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Fragment Cache Management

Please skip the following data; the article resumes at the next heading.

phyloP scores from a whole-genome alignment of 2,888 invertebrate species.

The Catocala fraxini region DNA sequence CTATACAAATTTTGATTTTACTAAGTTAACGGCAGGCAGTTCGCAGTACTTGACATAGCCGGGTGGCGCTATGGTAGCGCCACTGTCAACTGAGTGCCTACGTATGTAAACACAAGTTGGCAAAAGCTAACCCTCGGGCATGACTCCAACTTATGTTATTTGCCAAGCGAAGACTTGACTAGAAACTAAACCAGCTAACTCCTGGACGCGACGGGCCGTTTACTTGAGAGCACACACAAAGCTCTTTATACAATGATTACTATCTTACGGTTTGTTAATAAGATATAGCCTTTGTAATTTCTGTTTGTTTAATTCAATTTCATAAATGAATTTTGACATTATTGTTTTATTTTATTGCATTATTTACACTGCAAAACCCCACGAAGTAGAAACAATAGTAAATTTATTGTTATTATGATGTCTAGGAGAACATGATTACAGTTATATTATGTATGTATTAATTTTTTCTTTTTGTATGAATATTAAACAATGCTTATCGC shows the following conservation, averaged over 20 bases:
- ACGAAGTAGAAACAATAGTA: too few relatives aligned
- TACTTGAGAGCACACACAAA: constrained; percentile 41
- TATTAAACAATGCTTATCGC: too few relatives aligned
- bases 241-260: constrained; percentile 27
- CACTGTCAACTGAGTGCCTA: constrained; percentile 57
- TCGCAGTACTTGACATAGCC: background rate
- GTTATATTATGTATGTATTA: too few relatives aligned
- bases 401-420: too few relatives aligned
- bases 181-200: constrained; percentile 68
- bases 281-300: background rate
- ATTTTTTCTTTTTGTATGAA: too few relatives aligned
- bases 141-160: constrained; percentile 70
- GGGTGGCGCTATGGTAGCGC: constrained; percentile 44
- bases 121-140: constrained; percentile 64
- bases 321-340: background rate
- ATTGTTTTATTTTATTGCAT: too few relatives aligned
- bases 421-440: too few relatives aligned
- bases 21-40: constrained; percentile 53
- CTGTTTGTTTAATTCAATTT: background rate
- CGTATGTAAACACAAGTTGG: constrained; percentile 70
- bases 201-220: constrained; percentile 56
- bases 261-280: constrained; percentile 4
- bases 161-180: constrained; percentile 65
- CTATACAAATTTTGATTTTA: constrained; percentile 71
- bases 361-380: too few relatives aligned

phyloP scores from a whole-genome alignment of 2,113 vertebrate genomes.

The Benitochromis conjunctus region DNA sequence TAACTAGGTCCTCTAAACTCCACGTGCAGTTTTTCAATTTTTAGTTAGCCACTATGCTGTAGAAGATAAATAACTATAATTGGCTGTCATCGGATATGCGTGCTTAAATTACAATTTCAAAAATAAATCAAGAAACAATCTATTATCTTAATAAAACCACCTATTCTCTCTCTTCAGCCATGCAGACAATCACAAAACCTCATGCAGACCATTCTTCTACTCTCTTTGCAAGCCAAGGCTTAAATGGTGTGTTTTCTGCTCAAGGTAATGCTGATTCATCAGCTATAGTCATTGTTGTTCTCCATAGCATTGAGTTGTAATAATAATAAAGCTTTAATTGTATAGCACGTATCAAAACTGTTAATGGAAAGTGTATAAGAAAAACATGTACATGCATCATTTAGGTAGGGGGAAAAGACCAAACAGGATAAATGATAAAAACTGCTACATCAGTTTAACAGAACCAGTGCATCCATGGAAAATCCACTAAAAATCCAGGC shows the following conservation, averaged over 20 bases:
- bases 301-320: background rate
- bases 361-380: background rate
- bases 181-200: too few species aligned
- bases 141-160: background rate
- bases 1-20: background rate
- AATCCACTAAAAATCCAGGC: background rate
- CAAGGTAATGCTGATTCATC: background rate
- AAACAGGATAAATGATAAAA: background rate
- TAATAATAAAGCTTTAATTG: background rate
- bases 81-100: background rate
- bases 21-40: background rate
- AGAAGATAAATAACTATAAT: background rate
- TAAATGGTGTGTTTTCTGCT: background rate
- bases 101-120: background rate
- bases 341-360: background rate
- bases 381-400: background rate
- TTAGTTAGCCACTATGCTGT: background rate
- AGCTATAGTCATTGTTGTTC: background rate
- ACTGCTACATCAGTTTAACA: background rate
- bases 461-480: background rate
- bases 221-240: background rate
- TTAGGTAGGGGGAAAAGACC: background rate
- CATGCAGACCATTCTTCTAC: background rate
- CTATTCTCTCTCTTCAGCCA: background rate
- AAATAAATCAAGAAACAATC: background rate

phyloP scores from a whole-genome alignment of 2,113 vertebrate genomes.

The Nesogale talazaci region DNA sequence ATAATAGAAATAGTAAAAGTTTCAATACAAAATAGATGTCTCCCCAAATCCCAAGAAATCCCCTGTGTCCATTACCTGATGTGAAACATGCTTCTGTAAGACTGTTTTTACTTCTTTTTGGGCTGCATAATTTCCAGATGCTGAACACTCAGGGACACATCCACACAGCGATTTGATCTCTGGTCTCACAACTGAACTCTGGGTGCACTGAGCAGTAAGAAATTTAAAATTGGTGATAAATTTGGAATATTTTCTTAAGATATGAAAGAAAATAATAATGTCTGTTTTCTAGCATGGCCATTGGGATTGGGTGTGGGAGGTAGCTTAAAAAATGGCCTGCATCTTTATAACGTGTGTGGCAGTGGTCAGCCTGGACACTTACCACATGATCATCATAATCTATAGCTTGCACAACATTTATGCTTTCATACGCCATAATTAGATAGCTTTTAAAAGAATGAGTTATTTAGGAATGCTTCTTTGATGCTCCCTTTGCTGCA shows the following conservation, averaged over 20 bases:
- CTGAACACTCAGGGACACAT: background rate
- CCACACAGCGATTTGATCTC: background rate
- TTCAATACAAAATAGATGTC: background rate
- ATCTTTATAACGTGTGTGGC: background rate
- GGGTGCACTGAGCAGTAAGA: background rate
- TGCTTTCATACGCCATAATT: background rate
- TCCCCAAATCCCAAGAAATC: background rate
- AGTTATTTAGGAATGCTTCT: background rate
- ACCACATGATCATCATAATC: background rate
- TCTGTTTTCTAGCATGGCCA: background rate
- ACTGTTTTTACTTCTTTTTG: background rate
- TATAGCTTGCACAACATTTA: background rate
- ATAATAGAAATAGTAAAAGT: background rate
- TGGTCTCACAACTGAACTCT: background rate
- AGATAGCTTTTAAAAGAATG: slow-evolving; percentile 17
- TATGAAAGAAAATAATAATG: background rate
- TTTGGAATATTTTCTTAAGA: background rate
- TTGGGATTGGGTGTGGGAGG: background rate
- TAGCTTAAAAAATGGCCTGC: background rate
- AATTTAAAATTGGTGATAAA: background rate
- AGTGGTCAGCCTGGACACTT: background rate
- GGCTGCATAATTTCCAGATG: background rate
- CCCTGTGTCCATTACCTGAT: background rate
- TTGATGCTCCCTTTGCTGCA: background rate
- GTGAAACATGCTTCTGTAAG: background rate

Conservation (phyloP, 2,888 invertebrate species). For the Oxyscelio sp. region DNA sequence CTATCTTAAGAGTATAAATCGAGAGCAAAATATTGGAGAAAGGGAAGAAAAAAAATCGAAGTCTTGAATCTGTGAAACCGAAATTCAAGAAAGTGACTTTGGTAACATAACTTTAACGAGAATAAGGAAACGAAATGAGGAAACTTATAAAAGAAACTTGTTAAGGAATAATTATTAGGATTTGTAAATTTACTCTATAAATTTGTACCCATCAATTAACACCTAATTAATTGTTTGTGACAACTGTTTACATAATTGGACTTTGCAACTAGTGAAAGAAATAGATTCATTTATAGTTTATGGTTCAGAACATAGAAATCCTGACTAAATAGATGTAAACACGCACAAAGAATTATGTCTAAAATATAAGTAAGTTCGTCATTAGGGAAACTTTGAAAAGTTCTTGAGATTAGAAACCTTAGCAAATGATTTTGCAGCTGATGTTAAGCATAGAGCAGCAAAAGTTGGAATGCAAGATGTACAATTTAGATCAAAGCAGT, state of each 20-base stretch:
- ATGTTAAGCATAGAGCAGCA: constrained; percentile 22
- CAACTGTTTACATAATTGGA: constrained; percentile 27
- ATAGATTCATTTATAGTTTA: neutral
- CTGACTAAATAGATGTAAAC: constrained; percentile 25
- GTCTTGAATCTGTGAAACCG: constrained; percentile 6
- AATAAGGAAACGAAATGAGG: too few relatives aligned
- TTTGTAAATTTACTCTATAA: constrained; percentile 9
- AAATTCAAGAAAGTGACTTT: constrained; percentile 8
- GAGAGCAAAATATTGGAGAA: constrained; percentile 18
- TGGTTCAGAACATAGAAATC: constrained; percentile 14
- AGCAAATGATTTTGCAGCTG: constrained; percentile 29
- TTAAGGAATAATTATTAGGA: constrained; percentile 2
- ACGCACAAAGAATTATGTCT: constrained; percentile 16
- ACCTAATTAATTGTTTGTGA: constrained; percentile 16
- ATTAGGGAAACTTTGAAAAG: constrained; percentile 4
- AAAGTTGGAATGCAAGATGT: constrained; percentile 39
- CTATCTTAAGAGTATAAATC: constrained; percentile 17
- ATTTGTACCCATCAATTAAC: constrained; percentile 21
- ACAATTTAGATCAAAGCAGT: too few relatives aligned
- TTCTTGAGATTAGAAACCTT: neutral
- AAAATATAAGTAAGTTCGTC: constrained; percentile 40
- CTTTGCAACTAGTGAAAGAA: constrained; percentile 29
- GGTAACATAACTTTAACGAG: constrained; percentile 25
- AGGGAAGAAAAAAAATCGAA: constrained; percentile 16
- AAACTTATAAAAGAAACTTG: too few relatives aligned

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 ACM 2007. This is the author’s version of the work. It is posted here bypermission of ACM for your personal use. Not for redistribution. The defin-itive version will be published in the Proceedings of the International Con-ference on Compilers, Architecture and Synthesis for Embedded Systems,October 1-3, 2007.ABSTRACTDynamic binary translation (DBT) has been used to achievenumerous goals (e.g., better performance) for general-purposecomputers. Recently, DBT has also attracted attention for embed-ded systems. However, a challenge to DBT in this domain is strin-gent constraints on memory and performance. The translated codebuffer used by DBT may occupy too much memory space. Thispaper proposes novel schemes to manage this buffer with scratch-pad memory. We use footprint reduction to minimize the spaceneeded by the translated code, victim compression to reduce thecost of retranslating previously seen code, and fragment pinning toavoid evicting needed code. We comprehensively evaluate ourtechniques to demonstrate their effectiveness.Categories and Subject DescriptorsC.3 [Computer Systems Organization]: Special-Purpose andApplication-Based Systems - Real-time and Embedded Systems.D.3.4 [Programming Languages]: Processors - Code Generation,Compilers, Incremental Compilers, Interpreters, Optimization,Run-time Environments. General TermsAlgorithms, Measurement, Performance, Design, Languages. KeywordsDynamic Binary Translation, Embedded Systems, Scratchpad. 1. INTRODUCTIONDynamic binary translation (DBT) has gained much attention as apowerful technique for constructing adaptive software [2, 3, 6, 21,24]. DBT has led to new software capabilities, such as resourcevirtualization, intrusion detection, performance improvement, andinstruction set migration. Although DBT has been widely appliedto general-purpose systems, recent work has shown several uses ofDBT for embedded systems, including power management [26],security [17, 22], software caches [19], instruction set translation[6] and memory management [23, 27]. While DBT is beneficial in embedded systems, the use of the tech-nology has been limited in this domain due to tight constraints onmemory and performance. In particular, DBT systems typicallyemploy a software-managed memory buffer, called a fragmentcache (F$), to hold blocks of dynamically translated instructions(called fragments). To ensure low runtime overhead, the fragmentcache is relatively large to hold an application’s translated codeworking set, which avoids unnecessarily re-translating previouslyseen code. A typical F$ can be several megabytes in size, whichmay not fit in an embedded system’s limited memory resources. Many embedded systems, particularly those based on a system-on-a-chip (SoC), have a small on-chip scratchpad memory (SPM).The SPM may hold data, or possibly instructions. The advantage tothe scratchpad over external memory is its fast access time and lowpower consumption. A typical SoC also employs Flash memory aspermanent storage to hold application code. The Flash memory isunfortunately often quite slow and power hungry. When a programis executed, it is loaded into external main memory to minimizethe costs associated with the Flash memory. Due to its fast access and low power consumption, the scratchpadis potentially an appropriate resource to hold translated code in aDBT system (i.e., the fragment cache). However, the scratchpad ismuch smaller than the amount of space normally allocated to thefragment cache. If the F$ size is simply set to the scratchpad size,then the working set of the translated application code is unlikelyto fit. As a result, there will be many off-chip accesses to re-trans-late previously encountered instructions. The high cost of theseaccesses negates the benefit of the scratchpad’s fast access (andlow power consumption) for the fragment cache. In this paper, we propose a new approach to managing the F$ forembedded systems with SPM, external memory and Flash storage.The approach applies three novel management strategies to mini-mize the number of off-chip accesses to fetch and translate the pro-gram. First, the approach uses footprint reduction to minimize theamount of code that is generated by the dynamic translator toremain in control of the application. Next, the approach uses victimcompression to reduce the cost of re-translating application codethat may be evicted when the working set does not fit in the F$.Lastly, the approach uses fragment pinning to avoid evicting fre-quently executed fragments. We show that our techniques areeffective and allow the fragment cache to fit in the scratchpad. Fragment Cache Management for Dynamic Binary Translators in Embedded Systems with Scratchpad José Baiocchi†, Bruce R. Childers†, Jack W. Davidson‡, Jason D. Hiser‡, Jonathan Misurda† †Department of Computer ScienceUniversity of Pittsburgh{baiocchi, childers, jmisurda}@cs.pitt.edu‡Department of Computer ScienceUniversity of Virginia{jwd, hiser}@cs.virginia.eduThis paper makes several contributions, including: • Footprint reduction to minimize code expansion from the dynamic translator;• Victim compression to bypass re-fetching and re-translat-ing the code when it is needed again;• Fragment pinning to avoid unnecessarily evicting impor-tant and often needed code; and, • A thorough evaluation of our techniques in a simulated SoC with scratchpad, SDRAM and Flash memories. The paper is organized as follows. Section 2 describes the systemstargeted by our techniques and Section 3 investigates how the F$affects performance. Section 4 presents our techniques for the F$and Section 5 gives the overall improvement with these tech-niques. Section 6 describes related work and Section 7 concludes. 2. TARGET SYSTEMFigure 1 shows a canonical embedded system; this device is a sin-gle chip with a processor, L1 instruction (I-cache) and data (D-cache) caches, an application-specific integrated circuit (ASIC), ascratchpad (implemented as SRAM), ROM (implemented as asmall on-device Flash memory), a controller for external Flashmemory, a controller for external main memory (implemented asSDRAM) and off-chip I/O channels. The figure shows SDRAMand Flash memories, which are external to the device. TheSDRAM is main memory and holds application code and data. TheFlash memory is managed by the operating system (OS); it holdsuser files, including application binary images. Depending on the design, the boot-up and OS code may be in